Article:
Americans spent more than $600 billion this year over the Christmas holiday. The Big Short, one of the most popular movies out right now, is about the trillion dollar mortgage crisis. And my aunt stocked my stuffing with a crisp $100 bill.
All this money talk got me thinking. Just how much is a hundred, billion, or even a trillion dollars? And what does it look like when it’s all in one place? Using Google Sketch, the folks at PageTutor.com answered my questions by creating a scale version of what all this money looks like in real life.
So let’s start with something we all recognize: a $100 bill.
Big enough to buy a family of four a moderately nice dinner, yet small enough to stuff in a sock or bra.
A packet of one hundred $100 bills is about an inch thick. It could be one year of tuition at a state college, one fifth of a decent salary, one month of a great salary, or a wild night in Vegas.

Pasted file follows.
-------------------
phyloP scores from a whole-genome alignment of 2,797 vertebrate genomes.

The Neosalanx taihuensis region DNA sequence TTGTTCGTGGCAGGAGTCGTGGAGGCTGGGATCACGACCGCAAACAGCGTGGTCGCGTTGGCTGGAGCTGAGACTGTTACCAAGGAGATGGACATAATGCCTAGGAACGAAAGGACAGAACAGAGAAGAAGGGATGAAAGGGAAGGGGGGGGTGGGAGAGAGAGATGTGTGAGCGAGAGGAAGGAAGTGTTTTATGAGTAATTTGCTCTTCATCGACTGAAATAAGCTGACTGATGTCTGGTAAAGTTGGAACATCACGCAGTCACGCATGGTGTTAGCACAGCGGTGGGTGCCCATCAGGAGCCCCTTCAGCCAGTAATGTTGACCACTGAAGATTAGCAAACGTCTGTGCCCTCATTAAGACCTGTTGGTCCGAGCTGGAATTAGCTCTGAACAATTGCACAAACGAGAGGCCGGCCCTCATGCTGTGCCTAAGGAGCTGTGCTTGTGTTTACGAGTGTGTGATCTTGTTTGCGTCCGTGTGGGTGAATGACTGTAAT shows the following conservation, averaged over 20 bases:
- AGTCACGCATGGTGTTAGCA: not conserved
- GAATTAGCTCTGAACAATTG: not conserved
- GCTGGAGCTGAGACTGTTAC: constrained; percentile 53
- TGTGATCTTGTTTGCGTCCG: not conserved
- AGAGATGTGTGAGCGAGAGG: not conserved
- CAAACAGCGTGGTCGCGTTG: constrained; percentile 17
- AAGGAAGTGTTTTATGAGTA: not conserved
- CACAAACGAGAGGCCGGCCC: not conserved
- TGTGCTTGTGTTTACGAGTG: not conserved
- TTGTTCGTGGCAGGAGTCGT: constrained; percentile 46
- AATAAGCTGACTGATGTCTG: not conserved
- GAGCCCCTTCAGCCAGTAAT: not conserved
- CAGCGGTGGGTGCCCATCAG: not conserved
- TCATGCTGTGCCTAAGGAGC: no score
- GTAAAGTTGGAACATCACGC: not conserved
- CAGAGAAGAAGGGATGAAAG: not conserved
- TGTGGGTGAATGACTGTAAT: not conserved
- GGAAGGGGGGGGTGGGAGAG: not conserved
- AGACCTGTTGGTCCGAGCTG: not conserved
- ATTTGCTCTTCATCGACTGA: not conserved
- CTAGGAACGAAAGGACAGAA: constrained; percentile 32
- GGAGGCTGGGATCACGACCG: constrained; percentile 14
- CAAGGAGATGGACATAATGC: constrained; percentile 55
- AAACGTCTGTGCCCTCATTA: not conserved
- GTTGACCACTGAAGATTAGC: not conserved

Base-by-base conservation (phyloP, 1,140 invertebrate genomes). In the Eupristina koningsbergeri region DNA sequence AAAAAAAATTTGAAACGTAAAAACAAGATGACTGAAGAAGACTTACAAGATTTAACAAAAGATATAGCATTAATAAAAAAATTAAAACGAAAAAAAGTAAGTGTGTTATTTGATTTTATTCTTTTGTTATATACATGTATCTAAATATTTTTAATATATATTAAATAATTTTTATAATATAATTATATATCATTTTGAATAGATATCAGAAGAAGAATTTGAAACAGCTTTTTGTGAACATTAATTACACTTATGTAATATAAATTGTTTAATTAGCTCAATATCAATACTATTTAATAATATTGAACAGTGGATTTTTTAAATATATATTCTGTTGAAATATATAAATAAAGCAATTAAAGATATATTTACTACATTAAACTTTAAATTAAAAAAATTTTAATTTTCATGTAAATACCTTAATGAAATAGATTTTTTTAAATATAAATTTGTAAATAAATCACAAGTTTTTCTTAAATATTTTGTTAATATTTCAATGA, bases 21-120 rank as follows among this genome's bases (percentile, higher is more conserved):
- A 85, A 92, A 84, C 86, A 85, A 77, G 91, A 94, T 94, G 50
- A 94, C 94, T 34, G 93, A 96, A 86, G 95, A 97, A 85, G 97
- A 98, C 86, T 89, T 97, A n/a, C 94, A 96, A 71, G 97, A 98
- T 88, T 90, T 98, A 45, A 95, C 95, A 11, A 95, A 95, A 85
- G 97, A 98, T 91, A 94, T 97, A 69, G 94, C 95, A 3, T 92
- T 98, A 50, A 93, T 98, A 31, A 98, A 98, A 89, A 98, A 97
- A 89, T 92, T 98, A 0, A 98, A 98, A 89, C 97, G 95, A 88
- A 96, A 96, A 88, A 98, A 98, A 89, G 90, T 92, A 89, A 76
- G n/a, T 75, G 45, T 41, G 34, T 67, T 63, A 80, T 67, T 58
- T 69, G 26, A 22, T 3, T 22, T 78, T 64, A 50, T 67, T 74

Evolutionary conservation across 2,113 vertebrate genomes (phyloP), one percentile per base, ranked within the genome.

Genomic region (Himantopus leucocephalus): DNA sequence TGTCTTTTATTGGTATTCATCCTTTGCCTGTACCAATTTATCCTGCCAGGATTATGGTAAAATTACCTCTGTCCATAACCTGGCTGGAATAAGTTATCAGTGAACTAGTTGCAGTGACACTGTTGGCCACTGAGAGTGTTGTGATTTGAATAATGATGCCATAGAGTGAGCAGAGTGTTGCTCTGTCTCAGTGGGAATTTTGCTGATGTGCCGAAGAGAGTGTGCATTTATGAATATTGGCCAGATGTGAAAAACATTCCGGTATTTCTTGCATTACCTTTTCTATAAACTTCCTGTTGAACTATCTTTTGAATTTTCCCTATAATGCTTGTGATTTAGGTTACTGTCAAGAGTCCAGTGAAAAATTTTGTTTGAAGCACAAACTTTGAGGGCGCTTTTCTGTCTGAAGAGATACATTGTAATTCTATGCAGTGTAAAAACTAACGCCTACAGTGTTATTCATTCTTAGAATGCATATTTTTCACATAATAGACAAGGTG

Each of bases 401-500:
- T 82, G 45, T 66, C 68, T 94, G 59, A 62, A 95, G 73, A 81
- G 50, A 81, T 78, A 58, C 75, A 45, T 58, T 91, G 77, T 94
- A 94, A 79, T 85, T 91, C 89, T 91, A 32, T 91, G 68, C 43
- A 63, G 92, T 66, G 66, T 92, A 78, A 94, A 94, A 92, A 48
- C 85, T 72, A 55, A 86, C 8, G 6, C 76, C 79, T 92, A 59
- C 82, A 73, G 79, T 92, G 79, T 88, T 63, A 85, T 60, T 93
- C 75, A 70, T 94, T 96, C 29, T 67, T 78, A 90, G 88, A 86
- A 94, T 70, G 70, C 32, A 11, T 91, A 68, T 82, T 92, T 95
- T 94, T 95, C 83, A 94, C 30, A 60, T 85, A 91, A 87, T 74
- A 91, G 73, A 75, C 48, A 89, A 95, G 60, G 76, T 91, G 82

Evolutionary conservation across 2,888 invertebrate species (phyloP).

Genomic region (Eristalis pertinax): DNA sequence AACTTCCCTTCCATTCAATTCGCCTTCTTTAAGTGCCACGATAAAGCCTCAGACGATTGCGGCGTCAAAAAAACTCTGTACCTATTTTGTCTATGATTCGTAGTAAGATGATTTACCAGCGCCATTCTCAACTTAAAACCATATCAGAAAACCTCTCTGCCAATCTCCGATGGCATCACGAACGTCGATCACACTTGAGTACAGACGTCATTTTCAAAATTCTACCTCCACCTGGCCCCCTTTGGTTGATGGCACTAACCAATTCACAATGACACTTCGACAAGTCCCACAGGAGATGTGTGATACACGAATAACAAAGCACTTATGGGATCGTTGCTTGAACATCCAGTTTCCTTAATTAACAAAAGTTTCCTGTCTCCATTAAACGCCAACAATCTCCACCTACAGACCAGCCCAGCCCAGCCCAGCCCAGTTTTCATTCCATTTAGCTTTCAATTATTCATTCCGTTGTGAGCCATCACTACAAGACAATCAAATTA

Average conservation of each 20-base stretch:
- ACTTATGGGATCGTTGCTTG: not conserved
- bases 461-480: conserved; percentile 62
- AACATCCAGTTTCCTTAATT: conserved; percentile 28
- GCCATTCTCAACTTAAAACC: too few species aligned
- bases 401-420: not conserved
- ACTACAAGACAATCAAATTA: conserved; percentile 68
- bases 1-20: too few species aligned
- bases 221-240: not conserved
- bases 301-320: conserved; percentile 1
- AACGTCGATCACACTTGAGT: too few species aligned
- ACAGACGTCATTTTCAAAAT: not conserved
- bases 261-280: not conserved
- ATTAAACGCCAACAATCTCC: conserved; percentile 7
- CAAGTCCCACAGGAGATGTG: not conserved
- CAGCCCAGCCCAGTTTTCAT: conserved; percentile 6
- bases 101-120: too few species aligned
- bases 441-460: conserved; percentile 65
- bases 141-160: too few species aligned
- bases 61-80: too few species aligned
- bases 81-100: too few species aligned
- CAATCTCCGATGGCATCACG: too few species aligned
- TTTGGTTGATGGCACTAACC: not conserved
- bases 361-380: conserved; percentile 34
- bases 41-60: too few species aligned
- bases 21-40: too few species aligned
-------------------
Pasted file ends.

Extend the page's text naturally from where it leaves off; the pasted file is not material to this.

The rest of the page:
That’s a let down. Even if you had a steel briefcase and a villain in need of money, a stack of $100 bills equal to a million dollars wouldn’t fill the entire briefcase. You’d need bubble wrap so the money would’t flop around during the exchange.
Most Americans will never earn a million dollars. But if they could, then they could afford a small fixer-upper apartment in San Francisco or a new Lamborghini and car insurance.
Now we’re talking. Crate money. While it might be a life changing amount money, $100,000,000 in hundreds could be hidden in a small bathroom or tucked inside a midsize SUV. You could also buy a penthouse in NYC’s fanciest apartment complex. I’d rather drive around in a loaded Hyundai. But that’s just me.
A billion dollars is 10 crates of $100 bills. There are at least 536 people in America who have at least this many crates worth of money. Bill Gates alone has about 80 of these crates to his name. That’s a ton of loaded Hyundais.
A Trillion Dollars
This is one trillion dollars made up of $100 bills. $1,000,000,000,000. America’s GDP is worth about 17 of these. Apple, Inc. is worth about 70% of this pile of cash. That’s 100 rows of $100,000,000. Crates, on crates, on crates.
Here’s another look. Notice the little guy on the bottom left:
So now when you hear people throwing around big numbers you know how much they’re really talking about.